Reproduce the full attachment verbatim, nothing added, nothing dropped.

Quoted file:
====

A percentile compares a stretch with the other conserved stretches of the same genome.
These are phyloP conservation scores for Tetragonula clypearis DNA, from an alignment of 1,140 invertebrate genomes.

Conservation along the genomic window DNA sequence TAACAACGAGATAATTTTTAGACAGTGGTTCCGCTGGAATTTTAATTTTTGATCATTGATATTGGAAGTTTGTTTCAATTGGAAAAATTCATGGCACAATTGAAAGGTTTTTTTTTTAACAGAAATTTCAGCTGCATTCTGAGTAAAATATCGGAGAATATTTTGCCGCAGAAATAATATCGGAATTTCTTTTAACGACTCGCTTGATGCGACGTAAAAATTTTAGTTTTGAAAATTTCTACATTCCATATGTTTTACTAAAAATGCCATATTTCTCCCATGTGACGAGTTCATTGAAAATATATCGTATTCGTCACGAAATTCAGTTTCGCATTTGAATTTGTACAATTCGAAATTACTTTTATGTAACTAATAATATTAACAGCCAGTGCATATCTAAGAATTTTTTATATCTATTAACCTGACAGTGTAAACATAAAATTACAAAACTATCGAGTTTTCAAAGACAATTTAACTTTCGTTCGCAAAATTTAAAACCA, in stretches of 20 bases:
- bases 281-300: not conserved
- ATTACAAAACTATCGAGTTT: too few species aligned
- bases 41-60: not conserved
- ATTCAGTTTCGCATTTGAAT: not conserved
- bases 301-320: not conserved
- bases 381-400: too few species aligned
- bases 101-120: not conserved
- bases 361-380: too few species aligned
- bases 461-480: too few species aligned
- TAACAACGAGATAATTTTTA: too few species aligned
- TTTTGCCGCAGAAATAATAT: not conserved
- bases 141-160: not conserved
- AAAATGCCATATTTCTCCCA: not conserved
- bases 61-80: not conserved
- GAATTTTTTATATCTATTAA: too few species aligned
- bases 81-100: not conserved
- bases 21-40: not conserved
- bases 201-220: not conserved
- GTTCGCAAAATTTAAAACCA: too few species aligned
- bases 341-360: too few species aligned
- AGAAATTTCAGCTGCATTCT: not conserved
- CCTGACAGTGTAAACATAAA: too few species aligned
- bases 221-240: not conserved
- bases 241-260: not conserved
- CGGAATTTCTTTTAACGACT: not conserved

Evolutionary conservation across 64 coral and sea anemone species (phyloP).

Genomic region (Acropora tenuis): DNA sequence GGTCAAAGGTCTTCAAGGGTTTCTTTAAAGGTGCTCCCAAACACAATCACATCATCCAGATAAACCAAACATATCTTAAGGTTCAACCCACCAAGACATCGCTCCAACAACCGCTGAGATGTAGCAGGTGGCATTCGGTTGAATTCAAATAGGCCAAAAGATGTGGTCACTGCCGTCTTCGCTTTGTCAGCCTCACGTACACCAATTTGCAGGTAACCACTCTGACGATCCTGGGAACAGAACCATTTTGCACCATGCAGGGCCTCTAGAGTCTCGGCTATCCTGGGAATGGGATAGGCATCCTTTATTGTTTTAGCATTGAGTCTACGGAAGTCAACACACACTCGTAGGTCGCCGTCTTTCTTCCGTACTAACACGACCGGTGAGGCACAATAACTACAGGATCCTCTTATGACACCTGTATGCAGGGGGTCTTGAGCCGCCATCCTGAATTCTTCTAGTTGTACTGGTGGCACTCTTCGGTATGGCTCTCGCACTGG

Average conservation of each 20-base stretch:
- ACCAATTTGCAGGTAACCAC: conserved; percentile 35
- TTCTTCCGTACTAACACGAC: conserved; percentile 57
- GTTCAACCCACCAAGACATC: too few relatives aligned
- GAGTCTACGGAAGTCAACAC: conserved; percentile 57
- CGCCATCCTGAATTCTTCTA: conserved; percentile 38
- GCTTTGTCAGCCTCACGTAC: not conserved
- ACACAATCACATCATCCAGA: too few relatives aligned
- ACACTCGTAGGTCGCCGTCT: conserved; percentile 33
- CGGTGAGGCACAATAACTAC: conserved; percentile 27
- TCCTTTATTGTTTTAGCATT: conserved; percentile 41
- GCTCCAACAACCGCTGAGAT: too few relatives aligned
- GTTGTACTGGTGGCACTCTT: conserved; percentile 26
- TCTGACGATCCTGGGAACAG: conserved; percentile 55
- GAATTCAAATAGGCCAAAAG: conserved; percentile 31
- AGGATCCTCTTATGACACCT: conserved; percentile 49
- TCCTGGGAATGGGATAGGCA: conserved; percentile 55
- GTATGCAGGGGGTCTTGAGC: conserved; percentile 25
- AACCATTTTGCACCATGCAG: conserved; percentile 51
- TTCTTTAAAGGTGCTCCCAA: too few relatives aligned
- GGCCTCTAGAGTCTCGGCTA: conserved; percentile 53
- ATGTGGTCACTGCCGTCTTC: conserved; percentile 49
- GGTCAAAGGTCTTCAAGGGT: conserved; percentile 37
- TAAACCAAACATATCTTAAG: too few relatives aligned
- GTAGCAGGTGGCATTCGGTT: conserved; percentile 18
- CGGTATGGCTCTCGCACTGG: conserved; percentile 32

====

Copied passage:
A percentile compares a stretch with the other conserved stretches of the same genome.
These are phyloP conservation scores for Tetragonula clypearis DNA, from an alignment of 1,140 invertebrate genomes.

Conservation along the genomic window DNA sequence TAACAACGAGATAATTTTTAGACAGTGGTTCCGCTGGAATTTTAATTTTTGATCATTGATATTGGAAGTTTGTTTCAATTGGAAAAATTCATGGCACAATTGAAAGGTTTTTTTTTTAACAGAAATTTCAGCTGCATTCTGAGTAAAATATCGGAGAATATTTTGCCGCAGAAATAATATCGGAATTTCTTTTAACGACTCGCTTGATGCGACGTAAAAATTTTAGTTTTGAAAATTTCTACATTCCATATGTTTTACTAAAAATGCCATATTTCTCCCATGTGACGAGTTCATTGAAAATATATCGTATTCGTCACGAAATTCAGTTTCGCATTTGAATTTGTACAATTCGAAATTACTTTTATGTAACTAATAATATTAACAGCCAGTGCATATCTAAGAATTTTTTATATCTATTAACCTGACAGTGTAAACATAAAATTACAAAACTATCGAGTTTTCAAAGACAATTTAACTTTCGTTCGCAAAATTTAAAACCA, in stretches of 20 bases:
- bases 281-300: not conserved
- ATTACAAAACTATCGAGTTT: too few species aligned
- bases 41-60: not conserved
- ATTCAGTTTCGCATTTGAAT: not conserved
- bases 301-320: not conserved
- bases 381-400: too few species aligned
- bases 101-120: not conserved
- bases 361-380: too few species aligned
- bases 461-480: too few species aligned
- TAACAACGAGATAATTTTTA: too few species aligned
- TTTTGCCGCAGAAATAATAT: not conserved
- bases 141-160: not conserved
- AAAATGCCATATTTCTCCCA: not conserved
- bases 61-80: not conserved
- GAATTTTTTATATCTATTAA: too few species aligned
- bases 81-100: not conserved
- bases 21-40: not conserved
- bases 201-220: not conserved
- GTTCGCAAAATTTAAAACCA: too few species aligned
- bases 341-360: too few species aligned
- AGAAATTTCAGCTGCATTCT: not conserved
- CCTGACAGTGTAAACATAAA: too few species aligned
- bases 221-240: not conserved
- bases 241-260: not conserved
- CGGAATTTCTTTTAACGACT: not conserved

Evolutionary conservation across 64 coral and sea anemone species (phyloP).

Genomic region (Acropora tenuis): DNA sequence GGTCAAAGGTCTTCAAGGGTTTCTTTAAAGGTGCTCCCAAACACAATCACATCATCCAGATAAACCAAACATATCTTAAGGTTCAACCCACCAAGACATCGCTCCAACAACCGCTGAGATGTAGCAGGTGGCATTCGGTTGAATTCAAATAGGCCAAAAGATGTGGTCACTGCCGTCTTCGCTTTGTCAGCCTCACGTACACCAATTTGCAGGTAACCACTCTGACGATCCTGGGAACAGAACCATTTTGCACCATGCAGGGCCTCTAGAGTCTCGGCTATCCTGGGAATGGGATAGGCATCCTTTATTGTTTTAGCATTGAGTCTACGGAAGTCAACACACACTCGTAGGTCGCCGTCTTTCTTCCGTACTAACACGACCGGTGAGGCACAATAACTACAGGATCCTCTTATGACACCTGTATGCAGGGGGTCTTGAGCCGCCATCCTGAATTCTTCTAGTTGTACTGGTGGCACTCTTCGGTATGGCTCTCGCACTGG

Average conservation of each 20-base stretch:
- ACCAATTTGCAGGTAACCAC: conserved; percentile 35
- TTCTTCCGTACTAACACGAC: conserved; percentile 57
- GTTCAACCCACCAAGACATC: too few relatives aligned
- GAGTCTACGGAAGTCAACAC: conserved; percentile 57
- CGCCATCCTGAATTCTTCTA: conserved; percentile 38
- GCTTTGTCAGCCTCACGTAC: not conserved
- ACACAATCACATCATCCAGA: too few relatives aligned
- ACACTCGTAGGTCGCCGTCT: conserved; percentile 33
- CGGTGAGGCACAATAACTAC: conserved; percentile 27
- TCCTTTATTGTTTTAGCATT: conserved; percentile 41
- GCTCCAACAACCGCTGAGAT: too few relatives aligned
- GTTGTACTGGTGGCACTCTT: conserved; percentile 26
- TCTGACGATCCTGGGAACAG: conserved; percentile 55
- GAATTCAAATAGGCCAAAAG: conserved; percentile 31
- AGGATCCTCTTATGACACCT: conserved; percentile 49
- TCCTGGGAATGGGATAGGCA: conserved; percentile 55
- GTATGCAGGGGGTCTTGAGC: conserved; percentile 25
- AACCATTTTGCACCATGCAG: conserved; percentile 51
- TTCTTTAAAGGTGCTCCCAA: too few relatives aligned
- GGCCTCTAGAGTCTCGGCTA: conserved; percentile 53
- ATGTGGTCACTGCCGTCTTC: conserved; percentile 49
- GGTCAAAGGTCTTCAAGGGT: conserved; percentile 37
- TAAACCAAACATATCTTAAG: too few relatives aligned
- GTAGCAGGTGGCATTCGGTT: conserved; percentile 18
- CGGTATGGCTCTCGCACTGG: conserved; percentile 32